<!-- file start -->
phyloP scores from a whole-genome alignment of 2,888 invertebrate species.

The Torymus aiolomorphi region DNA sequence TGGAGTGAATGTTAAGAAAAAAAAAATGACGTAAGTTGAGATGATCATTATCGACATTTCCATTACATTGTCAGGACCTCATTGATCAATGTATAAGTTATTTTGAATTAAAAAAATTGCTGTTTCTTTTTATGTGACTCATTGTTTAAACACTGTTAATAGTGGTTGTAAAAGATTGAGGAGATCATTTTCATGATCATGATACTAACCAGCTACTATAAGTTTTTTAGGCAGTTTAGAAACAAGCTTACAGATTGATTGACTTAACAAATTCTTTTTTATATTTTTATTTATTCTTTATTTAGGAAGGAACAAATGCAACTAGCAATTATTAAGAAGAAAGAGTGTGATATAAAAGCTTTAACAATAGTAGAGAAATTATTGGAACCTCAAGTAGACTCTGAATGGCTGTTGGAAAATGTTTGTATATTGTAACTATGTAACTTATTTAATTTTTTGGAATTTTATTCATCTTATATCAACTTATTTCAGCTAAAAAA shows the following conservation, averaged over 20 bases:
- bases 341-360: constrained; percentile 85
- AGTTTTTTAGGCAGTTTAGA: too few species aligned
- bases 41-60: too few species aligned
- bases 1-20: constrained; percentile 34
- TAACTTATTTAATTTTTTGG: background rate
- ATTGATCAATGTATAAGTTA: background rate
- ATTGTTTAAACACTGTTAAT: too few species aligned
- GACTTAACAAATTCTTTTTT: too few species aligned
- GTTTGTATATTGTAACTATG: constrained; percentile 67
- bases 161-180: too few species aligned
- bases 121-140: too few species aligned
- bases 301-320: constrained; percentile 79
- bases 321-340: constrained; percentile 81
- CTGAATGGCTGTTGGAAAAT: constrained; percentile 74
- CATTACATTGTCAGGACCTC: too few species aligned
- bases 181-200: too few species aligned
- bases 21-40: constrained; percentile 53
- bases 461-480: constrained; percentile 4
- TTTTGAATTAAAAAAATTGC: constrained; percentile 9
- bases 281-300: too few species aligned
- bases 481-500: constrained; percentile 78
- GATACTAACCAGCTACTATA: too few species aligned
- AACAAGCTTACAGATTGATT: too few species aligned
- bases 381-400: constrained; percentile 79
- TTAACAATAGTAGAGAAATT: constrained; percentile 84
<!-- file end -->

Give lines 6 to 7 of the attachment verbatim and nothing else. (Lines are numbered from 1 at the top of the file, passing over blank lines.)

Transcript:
- bases 1-20: constrained; percentile 34
- TAACTTATTTAATTTTTTGG: background rate